The residents’ ordinance would set this threshold at 10 percent, while the Council’s amendment would require 15 percent. Additionally, the Council’s amendment would require that the name and address of the person collecting signatures be printed “clearly” on the petition.
After the petition is certified by the Town Clerk, the official in question has 5 days to resign. If the official does not resign within this time frame, a recall election must be held 50 to 60 days later.
The residents’ ordinance states that if an election is already scheduled to occur within 75 days, the Town Council may opt to postpone the recall election to coincide with it. The Council’s amendment extends this period to 90 days.
The methodology for replacing recalled officials also differs between the two proposals.
Added in the Town Council’s amendment is a turnout requirement stating recall election turnout must be equal to 25% or more of the turnout for the previous gubernatorial election. If this threshold is not met, the recall would be considered as having failed regardless of the results.
Both proposals also contain provisions that prohibit new recall petitions from being filed immediately following a failed recall attempt, as well as directly before or after an election.
In the residents’ ordinance, a recall petition cannot be filed during the last 60 days before an election, the first 3 months after an election, or within 3 months of a failed recall attempt.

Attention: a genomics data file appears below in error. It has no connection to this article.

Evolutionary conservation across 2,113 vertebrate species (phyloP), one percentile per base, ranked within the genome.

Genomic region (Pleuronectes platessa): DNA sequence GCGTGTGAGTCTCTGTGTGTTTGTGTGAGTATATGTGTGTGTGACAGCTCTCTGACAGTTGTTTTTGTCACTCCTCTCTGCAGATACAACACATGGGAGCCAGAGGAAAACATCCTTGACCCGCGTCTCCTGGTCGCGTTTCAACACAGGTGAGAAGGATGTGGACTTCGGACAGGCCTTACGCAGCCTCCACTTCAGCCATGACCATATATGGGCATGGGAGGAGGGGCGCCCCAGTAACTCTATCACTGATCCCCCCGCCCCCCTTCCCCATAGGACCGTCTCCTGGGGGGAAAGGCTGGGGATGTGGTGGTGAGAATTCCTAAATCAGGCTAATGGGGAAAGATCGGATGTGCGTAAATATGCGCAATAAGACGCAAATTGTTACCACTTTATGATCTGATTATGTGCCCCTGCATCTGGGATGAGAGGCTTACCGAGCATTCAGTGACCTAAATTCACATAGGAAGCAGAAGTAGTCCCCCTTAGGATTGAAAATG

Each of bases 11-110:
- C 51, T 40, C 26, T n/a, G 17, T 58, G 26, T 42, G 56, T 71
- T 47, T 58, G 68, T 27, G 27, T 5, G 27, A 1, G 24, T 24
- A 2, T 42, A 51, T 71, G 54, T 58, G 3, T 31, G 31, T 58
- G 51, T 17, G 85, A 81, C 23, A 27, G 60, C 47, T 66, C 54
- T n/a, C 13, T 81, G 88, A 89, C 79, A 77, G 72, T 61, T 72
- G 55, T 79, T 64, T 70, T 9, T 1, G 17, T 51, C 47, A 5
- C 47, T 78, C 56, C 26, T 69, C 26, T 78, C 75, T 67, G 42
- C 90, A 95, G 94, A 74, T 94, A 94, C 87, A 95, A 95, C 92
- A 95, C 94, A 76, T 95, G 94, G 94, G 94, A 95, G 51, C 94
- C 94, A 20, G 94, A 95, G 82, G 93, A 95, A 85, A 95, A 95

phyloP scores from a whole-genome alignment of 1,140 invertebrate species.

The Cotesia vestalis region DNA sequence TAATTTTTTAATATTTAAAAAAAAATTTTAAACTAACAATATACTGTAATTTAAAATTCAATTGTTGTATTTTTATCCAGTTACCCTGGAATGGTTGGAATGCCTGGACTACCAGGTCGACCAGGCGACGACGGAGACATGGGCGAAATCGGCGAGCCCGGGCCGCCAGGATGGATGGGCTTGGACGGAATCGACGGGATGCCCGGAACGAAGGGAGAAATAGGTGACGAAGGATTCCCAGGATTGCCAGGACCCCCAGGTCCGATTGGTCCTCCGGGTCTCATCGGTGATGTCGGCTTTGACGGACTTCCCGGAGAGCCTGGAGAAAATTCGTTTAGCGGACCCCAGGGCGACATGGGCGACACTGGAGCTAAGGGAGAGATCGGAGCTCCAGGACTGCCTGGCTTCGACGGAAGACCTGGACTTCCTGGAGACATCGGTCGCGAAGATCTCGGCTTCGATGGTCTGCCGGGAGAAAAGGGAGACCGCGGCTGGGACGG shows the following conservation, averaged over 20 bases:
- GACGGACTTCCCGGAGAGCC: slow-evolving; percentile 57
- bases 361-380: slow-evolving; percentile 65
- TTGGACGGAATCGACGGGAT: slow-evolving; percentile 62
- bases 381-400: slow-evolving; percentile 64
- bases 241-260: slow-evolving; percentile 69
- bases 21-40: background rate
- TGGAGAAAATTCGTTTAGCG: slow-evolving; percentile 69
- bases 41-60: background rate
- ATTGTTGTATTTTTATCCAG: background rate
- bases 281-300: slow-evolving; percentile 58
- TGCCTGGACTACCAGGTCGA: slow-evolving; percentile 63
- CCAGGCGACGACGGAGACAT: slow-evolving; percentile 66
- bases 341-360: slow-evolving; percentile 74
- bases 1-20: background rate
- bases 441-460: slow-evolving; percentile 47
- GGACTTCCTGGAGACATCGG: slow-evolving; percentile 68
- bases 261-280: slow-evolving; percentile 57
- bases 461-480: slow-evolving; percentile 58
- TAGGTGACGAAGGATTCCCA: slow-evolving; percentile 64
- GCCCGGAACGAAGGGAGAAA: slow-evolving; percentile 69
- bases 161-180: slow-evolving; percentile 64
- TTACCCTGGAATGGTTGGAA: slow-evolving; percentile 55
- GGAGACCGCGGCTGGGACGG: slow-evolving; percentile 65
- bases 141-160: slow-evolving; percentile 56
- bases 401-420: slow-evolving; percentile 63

Although the Council’s amendment maintains the 60 day period before an election, it extends the waiting period after an election, as well as following a failed recall attempt, to 6 months.
“As a co-writer of the Windham Citizens Recall of Elected Officials Ordinance, and as a current RSU 14 School Board candidate,” Whynot told the Maine Wire, “I proudly stand behind the language as written in The People’s Recall Ordinance.”
“It’s a fair and just ordinance providing a process of checks and balances to hold elected officials accountable to their Code of Ethics and the people of Windham,” Whynot said.
Aside from the technical differences between the two proposals, the method by which each would be instituted is also of consequence.
While an ordinance — or local law — can easily be changed or altered, an amendment to the Town Charter — akin to a state or federal constitutional amendment — is a far more permanent and rigid change.
“As an amendment, the towns recall process is permanent,” Day said. “We chose to assemble an Ordinance which the town Charter outlines a process for, which the people could initiate a petition to amend, or Council could clarify as needed.”
The Windham Town Council will be holding a vote on September 5 to decide whether or not to place the proposed amendment to the Town Charter on the ballot in November where it would be positioned to compete against the recall ordinance proposed by Windham residents.
Neither the Windham Town Council nor Jennie Butler immediately responded to requests for comment from the Maine Wire.
Read the Residents’ Proposed Ordinance
Read the Town Council’s Proposed Amendment
Correction: An earlier version of this article stated that the Town Council amendment’s recall election turnout threshold would be equal to 25% of Windham’s registered voters at the time of the last gubernatorial election. This assertion was made on the basis of a previous draft of the amendment. This article has now been updated to reflect the amendment’s most up to date language.